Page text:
Dr. Fauci Disputes That He Once Said Trump's Attention Span Is 'a Minus Number'

"I don't recall that at all," Fauci said after he was quoted in a new book about the Trump White House

Fauci, Trump
Dr. Anthony Fauci (left) and President Donald Trump. Photo: Joshua Roberts/Getty; Doug Mills-Pool/Getty

Dr. Anthony Fauci and Donald Trump's relationship has been the subject of much fascination throughout the COVID-19 pandemic, with the president alternately complimenting and criticizing his top infectious disease expert.

While Fauci praised the president publicly, newly-reported quotes in a book by journalist Bob Woodward suggest he has been more blunt in private, though Fauci disputes Woodward's account.

According to Woodward's book Rage, Fauci — a fixture of the White House coronavirus task force — privately said that Trump's leadership is "rudderless," his attention span is "like a minus number" and "his sole purpose is to get re-elected."

Fauci, 79, also implored both Trump and members of his administration to exercise caution when speaking to the media about the virus, Woodward writes.

According to his book, after a press conference in which Trump made false statements about COVID-19, Fauci said in an Oval Office meeting: "We can’t let the president be out there being vulnerable, saying something that’s going to come back and bite him."

The remarks, as described by Woodward, underline Trump's uneasy relationship with some of his health officials — a back-and-forth in which he agrees with them in one moment and contradicts them in another, given his frustration with how the pandemic has upended the country.

Trump's statements about coronavirus strategy, including infamously musing whether injecting disinfectant could be a treatment, are much scrutinized.

Anthony Fauci
Dr. Anthony Fauci (left) and President Donald Trump during the daily coronavirus briefing at the White House on April 13, 2020. MANDEL NGAN/Getty Images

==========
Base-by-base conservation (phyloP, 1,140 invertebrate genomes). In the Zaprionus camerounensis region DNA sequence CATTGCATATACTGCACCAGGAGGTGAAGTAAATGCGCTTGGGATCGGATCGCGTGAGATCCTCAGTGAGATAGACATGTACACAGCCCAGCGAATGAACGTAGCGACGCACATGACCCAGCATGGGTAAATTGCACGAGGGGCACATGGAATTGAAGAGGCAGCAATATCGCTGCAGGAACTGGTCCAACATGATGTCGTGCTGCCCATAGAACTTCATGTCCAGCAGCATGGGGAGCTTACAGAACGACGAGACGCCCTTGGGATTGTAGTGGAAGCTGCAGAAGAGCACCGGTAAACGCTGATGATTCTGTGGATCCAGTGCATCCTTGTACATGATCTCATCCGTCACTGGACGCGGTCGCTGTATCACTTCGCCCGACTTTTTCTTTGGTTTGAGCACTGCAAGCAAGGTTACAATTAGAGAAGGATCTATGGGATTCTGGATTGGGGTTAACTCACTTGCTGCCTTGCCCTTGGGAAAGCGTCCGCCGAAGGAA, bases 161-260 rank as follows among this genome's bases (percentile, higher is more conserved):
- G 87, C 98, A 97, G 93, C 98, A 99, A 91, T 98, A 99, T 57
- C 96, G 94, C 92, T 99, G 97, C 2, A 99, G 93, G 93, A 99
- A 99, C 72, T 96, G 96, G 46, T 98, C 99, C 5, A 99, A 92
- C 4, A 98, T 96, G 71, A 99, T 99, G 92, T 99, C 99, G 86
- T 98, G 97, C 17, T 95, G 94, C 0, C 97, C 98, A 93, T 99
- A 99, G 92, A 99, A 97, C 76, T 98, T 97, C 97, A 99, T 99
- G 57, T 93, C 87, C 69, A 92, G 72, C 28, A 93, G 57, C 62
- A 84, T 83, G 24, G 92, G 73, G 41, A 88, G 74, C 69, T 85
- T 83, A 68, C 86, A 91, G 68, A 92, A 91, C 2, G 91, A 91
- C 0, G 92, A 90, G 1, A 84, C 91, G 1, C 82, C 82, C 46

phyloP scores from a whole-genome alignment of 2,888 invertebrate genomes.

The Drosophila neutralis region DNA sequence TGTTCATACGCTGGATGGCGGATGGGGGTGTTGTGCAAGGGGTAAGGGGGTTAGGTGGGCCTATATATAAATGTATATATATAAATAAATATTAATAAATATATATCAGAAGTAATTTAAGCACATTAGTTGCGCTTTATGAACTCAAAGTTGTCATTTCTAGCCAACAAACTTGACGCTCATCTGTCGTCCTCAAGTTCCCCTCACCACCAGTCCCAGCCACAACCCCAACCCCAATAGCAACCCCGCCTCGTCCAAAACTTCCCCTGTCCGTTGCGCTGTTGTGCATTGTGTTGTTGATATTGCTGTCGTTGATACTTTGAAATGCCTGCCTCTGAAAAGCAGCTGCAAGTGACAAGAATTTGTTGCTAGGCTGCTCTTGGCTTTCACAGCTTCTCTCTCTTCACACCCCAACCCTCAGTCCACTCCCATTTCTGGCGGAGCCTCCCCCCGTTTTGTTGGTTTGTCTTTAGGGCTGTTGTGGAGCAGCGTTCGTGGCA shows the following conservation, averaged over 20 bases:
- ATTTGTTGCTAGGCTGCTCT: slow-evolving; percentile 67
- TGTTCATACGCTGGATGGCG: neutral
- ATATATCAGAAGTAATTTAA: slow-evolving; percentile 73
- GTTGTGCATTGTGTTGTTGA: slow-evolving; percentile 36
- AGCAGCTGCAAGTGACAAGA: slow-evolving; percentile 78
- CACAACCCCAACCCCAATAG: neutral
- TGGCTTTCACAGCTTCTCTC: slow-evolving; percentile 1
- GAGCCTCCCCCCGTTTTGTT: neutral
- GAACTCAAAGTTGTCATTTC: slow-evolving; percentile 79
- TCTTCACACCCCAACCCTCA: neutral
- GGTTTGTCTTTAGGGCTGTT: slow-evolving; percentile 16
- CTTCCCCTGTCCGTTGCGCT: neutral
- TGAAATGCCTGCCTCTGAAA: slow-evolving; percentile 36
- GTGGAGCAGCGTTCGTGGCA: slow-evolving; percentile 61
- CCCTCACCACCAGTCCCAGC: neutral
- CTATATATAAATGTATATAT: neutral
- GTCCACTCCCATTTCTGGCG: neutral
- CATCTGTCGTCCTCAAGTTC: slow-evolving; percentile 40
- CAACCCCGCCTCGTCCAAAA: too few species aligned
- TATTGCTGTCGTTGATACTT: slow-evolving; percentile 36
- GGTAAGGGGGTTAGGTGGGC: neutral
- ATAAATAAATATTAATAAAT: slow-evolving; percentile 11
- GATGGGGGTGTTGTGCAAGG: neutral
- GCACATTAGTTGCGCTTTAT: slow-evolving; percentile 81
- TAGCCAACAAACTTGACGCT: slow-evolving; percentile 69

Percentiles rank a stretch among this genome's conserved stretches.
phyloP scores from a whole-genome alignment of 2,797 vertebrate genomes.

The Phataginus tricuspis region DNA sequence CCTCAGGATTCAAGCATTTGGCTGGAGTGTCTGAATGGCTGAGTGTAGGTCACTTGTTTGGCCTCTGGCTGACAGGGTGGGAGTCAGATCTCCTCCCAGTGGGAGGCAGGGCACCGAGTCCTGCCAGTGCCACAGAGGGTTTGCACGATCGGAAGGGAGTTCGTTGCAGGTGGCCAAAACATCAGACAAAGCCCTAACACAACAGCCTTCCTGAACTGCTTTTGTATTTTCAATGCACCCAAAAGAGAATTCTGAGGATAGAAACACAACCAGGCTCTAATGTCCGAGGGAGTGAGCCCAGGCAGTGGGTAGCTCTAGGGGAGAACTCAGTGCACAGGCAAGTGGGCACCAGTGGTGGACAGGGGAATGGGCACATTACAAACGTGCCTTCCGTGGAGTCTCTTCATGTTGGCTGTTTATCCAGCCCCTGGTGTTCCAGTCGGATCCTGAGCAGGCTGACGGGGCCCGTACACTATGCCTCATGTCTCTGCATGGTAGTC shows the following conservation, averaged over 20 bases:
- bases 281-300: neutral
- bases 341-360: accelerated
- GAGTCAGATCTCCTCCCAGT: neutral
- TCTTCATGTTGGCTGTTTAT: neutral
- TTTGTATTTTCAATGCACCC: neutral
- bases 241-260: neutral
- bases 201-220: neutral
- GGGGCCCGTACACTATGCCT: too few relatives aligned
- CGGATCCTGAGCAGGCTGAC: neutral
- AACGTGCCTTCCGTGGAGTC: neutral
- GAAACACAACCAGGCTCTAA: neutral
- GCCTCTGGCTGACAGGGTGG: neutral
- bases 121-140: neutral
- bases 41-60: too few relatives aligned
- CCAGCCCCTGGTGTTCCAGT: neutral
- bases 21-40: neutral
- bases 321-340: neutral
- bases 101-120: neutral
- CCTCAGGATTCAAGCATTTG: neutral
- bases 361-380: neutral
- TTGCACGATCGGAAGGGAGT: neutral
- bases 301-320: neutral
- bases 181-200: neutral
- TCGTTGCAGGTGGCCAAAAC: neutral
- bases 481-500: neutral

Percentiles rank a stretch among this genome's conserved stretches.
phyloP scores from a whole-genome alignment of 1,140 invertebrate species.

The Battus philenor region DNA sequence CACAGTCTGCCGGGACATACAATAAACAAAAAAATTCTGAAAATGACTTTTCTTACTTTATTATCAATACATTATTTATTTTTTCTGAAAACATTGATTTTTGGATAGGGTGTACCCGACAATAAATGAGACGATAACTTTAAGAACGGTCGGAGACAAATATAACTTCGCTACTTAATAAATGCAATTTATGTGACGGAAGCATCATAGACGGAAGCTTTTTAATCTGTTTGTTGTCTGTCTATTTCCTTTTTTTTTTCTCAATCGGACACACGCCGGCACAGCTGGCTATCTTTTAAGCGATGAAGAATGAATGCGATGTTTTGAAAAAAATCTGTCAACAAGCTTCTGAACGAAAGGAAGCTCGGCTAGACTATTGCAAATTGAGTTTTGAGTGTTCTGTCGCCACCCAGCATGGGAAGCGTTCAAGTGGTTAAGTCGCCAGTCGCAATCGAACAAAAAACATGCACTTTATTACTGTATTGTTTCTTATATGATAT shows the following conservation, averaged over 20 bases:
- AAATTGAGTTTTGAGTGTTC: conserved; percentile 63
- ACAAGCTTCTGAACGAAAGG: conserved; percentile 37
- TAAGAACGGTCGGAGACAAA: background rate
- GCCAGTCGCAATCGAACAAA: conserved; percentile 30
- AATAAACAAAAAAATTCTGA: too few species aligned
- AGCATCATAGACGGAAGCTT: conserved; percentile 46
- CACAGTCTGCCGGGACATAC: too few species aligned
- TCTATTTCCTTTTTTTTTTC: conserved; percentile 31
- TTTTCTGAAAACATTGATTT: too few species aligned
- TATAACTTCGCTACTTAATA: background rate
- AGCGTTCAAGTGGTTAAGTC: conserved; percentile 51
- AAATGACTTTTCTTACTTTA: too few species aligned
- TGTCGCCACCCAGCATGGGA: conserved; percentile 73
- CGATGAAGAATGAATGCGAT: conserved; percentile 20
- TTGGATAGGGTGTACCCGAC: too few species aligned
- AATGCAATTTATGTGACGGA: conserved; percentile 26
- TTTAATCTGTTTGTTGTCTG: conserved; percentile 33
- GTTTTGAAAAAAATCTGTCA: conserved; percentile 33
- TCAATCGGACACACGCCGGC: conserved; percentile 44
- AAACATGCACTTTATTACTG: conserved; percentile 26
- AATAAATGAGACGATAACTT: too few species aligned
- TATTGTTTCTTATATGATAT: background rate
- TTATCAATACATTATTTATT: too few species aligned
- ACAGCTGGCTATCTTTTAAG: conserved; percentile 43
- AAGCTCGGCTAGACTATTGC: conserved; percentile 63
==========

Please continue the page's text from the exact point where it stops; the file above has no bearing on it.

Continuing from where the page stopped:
After Fauci's reported quotes were made public as copies of Woodward's book have circulated this week, he told Fox News that he did not recall making the remarks, which he suggested were hearsay.

“If you notice, it was ‘others’ who have said that. You should ask ‘others.’ I don’t recall that at all,” Fauci told Fox News correspondent John Roberts.

"I didn’t read the book, but according to what I saw in the newspapers, it says, ‘And others have said that.’ So, you know, I don’t really want to get involved in that kind of stuff," Fauci said. "That is very distracting to the kind of things that I’m trying to do, and that we’re all trying to do, with this outbreak."

For his new book, coming out next week, Woodward spoke 18 times with the president himself and other White House aides, including Trump's son-in-law, Jared Kushner.

(Fauci did not respond to a request for comment from PEOPLE; a White House spokesman declined further comment, as Trump slammed the book and the White House press secretary challenged parts of the reporting — some of which Woodward taped.)

On Fox News, Fauci also commented on Woodward's assertion that Trump, 74, had privately told him the novel coronavirus was much deadlier than the flu, despite publicly minimizing its risks.

"I didn't really see any discrepancies between what he told us and we told him and what he ultimately came out publicly and said," Fauci said.

Dr. Anthony Fauci
President Donald Trump (left) and Dr. Anthony Fauci during a coronavirus briefing at the White House on March 31. Win McNamee/Getty Images

In response to the recent reporting, the Trump administration has seized on past Fauci comments, with White House Press Secretary Kayleigh McEnany telling reporters on Wednesday that he has called Trump's virus response "impressive."

“When you’re dealing with the White House, sometimes you have to say things one, two, three, four times, and then it happens,” Fauci told Science magazine in March, talking about his advice to Trump officials to stop shaking hands with each other. “So, I’m going to keep pushing.”

“Even though we disagree on some things, he [Trump] listens,” Fauci said then. “He goes his own way. He has his own style. But on substantive issues, he does listen to what I say.”

As the pandemic has unfolded in to the summer, Trump's tone on Fauci has boomeranged. He told Sean Hannity that the doctor, a longtime top health official under both Democrats and Republicans, had made "a lot of mistakes," at one point even retweeting a call to fire the doctor.

In July, White House aides circulated anti-Fauci talking points to reporters, a move which Fauci shrugged off.

"I just want to do my job. I’m really good at it. I think I can contribute," he told The Atlantic then. "And I’m going to keep doing it."

McEnany, the White House press secretary, insisted in July: "Dr. Fauci and the president have always had a very good working relationship."

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